The "hikers" are expected to reach !
Hyattsville, Mi, tonight, and accord
i ing to Mrs Schultz they are to be
"royally entertained" In that town.
Mrs SchultX added however, that the
marching suffragists would not de
vote the evening to social diversion
j but would retire earl in order to i
appear here tomorrow fresh and ready!
for the speaking program that has j
been mapped out.
In addition to plans for the recep- j
tio nof the "hikers" suffragist leaders
are busily engaged in preparing for
i t'e procession and pageant of March
3d.
Sixteen young women are practic
ing today the quickest way to pre
pare egg sandwiches and are "taking
isona in drawing of coffee. They
are to man four lunch wagons that
i will keep pace with the procession
for the refresh rrfent of the weary.
The money taken In by the wagons.
1 it was announced, was to be placed
in the suffragist fund.
Excitement at Antl Headquarters.
Some excitement was caused at
I anti-8Uffragiata headquarters by the
I appearance of a man decorated with!
suffragist buttons and bearing ban
kers with the Inscription "Votes for
Women ' A number of male sympa
thisers were in the place and the
man was seized, the banners takeul
from him and he was bodily thrust
into the street, not. however, before
be had been profusely plastered with
the buttons of the "antis."
"No more women for me " he said
later, looking ruefully at his batter
ed hat The crowd that had been
j attracted laughed and he limped
away.
MONOPOLY
SUIT FILED
United States Begins
Action Against the
Union Pacific
Washington. Feb. 27 The L'uited
Statea today began an action before
the interstate commerce commission
to prevent what is called an attempt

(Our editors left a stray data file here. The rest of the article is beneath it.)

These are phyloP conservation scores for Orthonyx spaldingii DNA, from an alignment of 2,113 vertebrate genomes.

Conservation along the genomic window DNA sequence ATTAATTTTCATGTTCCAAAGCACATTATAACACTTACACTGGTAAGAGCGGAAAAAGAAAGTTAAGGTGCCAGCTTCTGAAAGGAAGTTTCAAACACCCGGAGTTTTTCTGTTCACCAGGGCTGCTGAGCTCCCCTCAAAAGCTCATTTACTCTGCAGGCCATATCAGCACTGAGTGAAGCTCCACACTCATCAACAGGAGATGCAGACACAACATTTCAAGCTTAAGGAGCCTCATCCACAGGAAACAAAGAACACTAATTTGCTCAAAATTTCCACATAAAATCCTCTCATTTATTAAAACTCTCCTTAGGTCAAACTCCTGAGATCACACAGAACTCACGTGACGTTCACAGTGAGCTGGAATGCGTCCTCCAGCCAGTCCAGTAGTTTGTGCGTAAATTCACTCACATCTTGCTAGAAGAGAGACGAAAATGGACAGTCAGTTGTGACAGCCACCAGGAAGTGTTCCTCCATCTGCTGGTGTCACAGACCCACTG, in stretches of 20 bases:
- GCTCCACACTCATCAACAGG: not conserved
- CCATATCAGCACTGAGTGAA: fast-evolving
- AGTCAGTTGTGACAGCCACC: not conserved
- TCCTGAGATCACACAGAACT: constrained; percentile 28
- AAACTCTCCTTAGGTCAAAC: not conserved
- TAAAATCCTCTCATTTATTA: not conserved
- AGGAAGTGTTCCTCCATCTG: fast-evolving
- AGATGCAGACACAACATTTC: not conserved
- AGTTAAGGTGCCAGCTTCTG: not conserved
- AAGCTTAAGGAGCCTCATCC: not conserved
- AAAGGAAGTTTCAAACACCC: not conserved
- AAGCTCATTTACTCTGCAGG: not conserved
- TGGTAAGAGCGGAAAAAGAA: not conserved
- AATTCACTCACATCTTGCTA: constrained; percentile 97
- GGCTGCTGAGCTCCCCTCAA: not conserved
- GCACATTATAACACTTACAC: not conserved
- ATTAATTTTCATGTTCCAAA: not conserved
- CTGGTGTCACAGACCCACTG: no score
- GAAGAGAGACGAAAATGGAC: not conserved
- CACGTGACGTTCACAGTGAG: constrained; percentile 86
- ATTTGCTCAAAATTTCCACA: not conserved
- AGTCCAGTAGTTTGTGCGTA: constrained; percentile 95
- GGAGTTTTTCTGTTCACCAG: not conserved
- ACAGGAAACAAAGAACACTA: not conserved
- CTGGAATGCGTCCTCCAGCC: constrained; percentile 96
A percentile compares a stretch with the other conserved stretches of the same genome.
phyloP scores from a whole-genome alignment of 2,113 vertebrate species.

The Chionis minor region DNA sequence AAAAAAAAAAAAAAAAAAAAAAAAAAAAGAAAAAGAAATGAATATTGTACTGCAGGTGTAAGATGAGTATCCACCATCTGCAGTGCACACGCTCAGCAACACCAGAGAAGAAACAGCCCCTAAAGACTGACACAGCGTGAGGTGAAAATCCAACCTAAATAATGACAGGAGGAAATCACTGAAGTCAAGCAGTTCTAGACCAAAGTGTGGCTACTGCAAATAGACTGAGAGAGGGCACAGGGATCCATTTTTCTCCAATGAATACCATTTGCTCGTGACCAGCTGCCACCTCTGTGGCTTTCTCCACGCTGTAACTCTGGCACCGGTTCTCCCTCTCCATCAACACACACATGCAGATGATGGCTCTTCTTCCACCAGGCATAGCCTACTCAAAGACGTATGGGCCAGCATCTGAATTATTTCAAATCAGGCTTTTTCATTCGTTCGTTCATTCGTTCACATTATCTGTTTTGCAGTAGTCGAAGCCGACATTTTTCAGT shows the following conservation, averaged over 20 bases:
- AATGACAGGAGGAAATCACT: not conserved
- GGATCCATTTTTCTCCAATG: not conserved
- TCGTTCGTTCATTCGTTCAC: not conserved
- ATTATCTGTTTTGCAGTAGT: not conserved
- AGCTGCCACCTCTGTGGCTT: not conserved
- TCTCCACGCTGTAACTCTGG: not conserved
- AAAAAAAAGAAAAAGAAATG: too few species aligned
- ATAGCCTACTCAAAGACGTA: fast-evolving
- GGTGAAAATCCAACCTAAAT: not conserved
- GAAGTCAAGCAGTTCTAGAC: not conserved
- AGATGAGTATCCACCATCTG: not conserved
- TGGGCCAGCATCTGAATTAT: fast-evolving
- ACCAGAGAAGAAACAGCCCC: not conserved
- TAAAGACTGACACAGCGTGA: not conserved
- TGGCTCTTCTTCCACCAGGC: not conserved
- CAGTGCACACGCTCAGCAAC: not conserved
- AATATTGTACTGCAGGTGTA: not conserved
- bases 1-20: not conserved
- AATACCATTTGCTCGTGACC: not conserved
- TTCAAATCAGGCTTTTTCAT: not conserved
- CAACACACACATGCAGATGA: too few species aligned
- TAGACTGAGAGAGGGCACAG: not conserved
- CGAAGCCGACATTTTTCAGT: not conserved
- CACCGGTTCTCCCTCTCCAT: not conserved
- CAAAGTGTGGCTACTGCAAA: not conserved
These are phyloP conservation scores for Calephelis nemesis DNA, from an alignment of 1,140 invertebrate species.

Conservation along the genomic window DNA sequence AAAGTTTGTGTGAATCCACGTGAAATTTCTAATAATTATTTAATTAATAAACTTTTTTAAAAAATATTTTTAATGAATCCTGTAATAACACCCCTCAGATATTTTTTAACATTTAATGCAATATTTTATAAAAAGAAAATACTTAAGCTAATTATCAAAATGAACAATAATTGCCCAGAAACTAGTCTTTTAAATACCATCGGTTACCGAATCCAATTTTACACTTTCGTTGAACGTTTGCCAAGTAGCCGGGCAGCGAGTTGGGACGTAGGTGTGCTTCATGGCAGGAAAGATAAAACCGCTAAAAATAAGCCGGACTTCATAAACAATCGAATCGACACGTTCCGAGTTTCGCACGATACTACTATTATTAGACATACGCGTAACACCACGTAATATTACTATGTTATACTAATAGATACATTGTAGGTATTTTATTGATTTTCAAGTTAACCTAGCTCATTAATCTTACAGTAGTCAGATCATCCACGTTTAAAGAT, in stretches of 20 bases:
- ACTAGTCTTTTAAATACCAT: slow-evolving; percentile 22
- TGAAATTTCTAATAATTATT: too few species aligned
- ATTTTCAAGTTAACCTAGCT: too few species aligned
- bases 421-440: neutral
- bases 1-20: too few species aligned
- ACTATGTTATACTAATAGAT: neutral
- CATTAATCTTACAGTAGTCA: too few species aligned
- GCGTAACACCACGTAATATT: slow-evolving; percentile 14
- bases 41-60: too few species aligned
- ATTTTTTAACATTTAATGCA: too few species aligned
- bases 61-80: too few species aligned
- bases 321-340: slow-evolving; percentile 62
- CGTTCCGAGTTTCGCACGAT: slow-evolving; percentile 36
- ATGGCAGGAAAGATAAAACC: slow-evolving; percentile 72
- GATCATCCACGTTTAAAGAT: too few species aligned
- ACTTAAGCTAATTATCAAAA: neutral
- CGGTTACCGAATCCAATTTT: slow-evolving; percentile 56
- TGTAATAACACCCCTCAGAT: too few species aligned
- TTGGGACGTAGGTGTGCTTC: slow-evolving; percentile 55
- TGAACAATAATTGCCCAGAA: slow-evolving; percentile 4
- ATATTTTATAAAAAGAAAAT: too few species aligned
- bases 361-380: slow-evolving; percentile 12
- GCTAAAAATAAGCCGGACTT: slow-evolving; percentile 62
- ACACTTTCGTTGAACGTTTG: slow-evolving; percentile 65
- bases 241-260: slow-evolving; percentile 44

by the Fnion Pacific Hallway com-'
pany to monopolize all the traffic'
bound for the Pacific northwest trom,
i points In the middle west and Great
Lake points
The action was brought through the
interior department, w hich alleges in j
I iis petition thai the Union Pacific
ou December D. 1811, published a
tariff covering through shipments
from Points on the Mississippi aud j
Missouri rivers aud the Great Lakes.
I to points ou the Oregon Short Line.:
The rates provided, the petition al
leges, were not applicable uuless ship- i
' nienis were turned over to the Uuiou I
Pacific at its eastern terminals at
Kansas City. Mo.; Council Bluffs, la
Le avenworth. Kan , Omaha. Fremont
or Norfolk. Neb
It is th contenlion of the Interior
department that this provision in the
tariff prevents the shipment of freight I
from Mississippi and Missouri nvei
and Great Lake poiuts over the North
ern Pacific railway, which, it Is con
tended, is a shorter route
The Oregon Shon Line is declared
to be a Union Pacific property, and;
I the latter road, through its tariffs,
'prevents the former from promulgat-
I ins thrOUgb rates over other Hues
iiom points mentioned in the peti
tion to points on the Oregon Short
, Line.
WILL INSIST ON
TWO BATTLESHIPS
Washington Feb 27 Chairman
Perkins of the senate naval commit
lee predicted today ihat that com
mittee would restore the two battle
I hip provision to the naval appropri
: -ition bill reduced to one by the house
I The senator has called a meeting of
' ibe COmmitLee tomorrow.
WEATHER FORECAST H
M THE INDICATIONS ARE THAT THE jH
tiy WEATHER WILL BE LOCAL
SNOW TONIGHT OR FRIDAY; lH